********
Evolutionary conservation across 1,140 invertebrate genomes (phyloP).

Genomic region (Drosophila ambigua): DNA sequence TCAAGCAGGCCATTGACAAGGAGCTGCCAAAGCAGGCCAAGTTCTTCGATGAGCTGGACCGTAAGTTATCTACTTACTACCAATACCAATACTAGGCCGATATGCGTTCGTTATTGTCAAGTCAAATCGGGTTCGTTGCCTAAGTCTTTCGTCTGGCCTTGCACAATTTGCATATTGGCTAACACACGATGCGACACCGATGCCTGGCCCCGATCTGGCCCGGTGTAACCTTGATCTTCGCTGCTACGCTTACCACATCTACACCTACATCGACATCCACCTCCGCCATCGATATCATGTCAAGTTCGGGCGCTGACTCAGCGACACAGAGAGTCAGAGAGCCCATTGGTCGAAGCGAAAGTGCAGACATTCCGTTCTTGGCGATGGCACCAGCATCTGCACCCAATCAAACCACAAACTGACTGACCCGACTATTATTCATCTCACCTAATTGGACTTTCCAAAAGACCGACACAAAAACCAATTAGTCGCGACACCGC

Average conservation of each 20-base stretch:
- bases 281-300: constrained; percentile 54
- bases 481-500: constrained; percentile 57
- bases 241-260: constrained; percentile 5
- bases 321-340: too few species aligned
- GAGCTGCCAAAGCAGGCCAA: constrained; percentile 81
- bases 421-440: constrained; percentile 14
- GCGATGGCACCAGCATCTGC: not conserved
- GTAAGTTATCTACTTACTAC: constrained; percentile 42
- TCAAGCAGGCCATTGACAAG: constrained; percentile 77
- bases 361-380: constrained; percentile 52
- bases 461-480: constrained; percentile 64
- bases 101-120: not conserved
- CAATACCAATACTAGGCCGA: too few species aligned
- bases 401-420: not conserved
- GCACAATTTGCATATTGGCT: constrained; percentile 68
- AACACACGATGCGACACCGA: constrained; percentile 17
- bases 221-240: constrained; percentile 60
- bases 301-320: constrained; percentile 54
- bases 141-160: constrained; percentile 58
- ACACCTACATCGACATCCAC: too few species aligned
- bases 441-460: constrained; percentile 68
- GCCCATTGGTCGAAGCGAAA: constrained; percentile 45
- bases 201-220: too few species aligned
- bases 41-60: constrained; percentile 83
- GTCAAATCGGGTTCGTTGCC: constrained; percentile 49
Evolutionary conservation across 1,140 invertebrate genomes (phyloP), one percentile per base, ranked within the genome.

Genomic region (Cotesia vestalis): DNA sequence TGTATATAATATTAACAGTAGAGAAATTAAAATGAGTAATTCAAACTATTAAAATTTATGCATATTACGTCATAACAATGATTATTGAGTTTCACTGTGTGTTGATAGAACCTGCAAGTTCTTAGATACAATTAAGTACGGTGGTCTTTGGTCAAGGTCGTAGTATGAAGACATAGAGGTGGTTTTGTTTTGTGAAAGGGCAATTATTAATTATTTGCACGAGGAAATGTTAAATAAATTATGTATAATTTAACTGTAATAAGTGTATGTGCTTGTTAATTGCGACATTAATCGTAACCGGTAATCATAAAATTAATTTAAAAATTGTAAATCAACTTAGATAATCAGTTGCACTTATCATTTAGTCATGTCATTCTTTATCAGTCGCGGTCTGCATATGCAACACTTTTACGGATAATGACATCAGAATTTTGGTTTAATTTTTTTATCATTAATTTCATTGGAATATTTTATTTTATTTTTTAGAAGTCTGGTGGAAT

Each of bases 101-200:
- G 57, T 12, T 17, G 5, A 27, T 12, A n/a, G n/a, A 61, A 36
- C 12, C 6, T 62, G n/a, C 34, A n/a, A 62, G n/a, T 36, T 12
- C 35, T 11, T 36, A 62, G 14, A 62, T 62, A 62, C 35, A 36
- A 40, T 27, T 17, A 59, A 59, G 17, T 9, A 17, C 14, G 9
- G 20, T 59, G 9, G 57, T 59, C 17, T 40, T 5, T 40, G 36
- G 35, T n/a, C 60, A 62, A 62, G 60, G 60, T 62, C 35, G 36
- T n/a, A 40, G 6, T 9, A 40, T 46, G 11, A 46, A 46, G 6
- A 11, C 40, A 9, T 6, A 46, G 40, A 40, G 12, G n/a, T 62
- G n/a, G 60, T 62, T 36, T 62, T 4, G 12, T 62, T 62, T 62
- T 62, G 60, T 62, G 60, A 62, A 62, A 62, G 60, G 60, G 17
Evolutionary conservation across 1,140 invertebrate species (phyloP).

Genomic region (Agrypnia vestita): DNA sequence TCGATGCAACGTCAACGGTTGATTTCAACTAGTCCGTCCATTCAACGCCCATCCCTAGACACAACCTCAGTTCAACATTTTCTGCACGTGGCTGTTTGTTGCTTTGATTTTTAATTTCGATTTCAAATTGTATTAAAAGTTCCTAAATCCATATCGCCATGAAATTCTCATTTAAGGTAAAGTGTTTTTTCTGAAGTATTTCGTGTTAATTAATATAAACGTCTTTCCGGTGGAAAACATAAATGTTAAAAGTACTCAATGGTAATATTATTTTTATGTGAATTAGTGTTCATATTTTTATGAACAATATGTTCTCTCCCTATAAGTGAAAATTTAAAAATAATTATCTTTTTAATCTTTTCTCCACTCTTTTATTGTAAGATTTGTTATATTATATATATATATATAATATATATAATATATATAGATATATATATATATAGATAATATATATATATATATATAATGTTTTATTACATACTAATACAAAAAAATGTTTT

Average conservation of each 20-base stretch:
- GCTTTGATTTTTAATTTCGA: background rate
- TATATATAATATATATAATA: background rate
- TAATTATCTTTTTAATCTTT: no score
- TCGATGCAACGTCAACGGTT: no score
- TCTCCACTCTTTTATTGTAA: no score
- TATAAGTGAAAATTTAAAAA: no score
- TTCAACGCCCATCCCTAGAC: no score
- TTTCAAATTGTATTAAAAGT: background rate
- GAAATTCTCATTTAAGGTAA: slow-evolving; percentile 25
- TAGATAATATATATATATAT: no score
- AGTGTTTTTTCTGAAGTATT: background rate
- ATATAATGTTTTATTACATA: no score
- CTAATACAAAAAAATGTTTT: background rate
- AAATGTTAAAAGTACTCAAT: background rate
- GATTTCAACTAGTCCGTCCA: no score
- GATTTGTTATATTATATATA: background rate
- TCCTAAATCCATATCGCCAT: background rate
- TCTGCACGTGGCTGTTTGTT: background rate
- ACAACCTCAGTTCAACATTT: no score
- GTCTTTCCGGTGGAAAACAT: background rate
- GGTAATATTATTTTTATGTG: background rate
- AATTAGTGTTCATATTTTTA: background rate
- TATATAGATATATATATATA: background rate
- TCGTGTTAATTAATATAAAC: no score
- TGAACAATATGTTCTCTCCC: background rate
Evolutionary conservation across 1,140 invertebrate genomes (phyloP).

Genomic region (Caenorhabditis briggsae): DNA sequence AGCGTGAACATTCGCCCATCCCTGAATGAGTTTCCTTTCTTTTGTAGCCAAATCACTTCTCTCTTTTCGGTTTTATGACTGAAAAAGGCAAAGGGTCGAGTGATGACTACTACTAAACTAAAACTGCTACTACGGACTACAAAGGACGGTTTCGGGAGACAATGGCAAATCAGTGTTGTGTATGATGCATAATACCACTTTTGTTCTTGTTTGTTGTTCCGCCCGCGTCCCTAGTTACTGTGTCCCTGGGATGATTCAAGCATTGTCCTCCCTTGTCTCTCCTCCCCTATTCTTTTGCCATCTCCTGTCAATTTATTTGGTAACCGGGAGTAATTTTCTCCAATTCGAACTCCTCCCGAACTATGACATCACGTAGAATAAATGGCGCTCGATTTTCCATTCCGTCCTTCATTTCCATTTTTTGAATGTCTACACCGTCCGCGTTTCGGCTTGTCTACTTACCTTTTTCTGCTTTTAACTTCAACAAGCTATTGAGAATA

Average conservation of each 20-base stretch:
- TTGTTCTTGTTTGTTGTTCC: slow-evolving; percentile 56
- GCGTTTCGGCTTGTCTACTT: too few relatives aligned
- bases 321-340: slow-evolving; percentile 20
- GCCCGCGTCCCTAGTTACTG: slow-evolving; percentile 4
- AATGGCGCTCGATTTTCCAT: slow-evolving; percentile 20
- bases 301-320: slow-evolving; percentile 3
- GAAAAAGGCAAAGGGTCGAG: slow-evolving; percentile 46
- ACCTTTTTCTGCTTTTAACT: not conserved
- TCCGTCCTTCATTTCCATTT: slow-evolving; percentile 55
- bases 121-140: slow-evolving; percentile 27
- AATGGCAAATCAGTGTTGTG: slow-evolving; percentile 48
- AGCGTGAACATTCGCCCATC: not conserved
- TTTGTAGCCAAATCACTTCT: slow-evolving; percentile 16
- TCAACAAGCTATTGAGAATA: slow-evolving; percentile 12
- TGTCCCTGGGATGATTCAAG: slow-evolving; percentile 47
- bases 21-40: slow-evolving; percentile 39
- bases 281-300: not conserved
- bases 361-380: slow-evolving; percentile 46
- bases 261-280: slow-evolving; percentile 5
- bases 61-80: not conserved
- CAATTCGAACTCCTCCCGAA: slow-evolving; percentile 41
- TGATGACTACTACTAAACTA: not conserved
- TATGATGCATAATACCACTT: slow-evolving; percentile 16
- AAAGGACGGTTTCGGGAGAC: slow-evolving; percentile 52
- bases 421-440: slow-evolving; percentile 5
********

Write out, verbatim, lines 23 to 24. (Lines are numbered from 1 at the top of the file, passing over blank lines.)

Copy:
- ACACCTACATCGACATCCAC: too few species aligned
- bases 441-460: constrained; percentile 68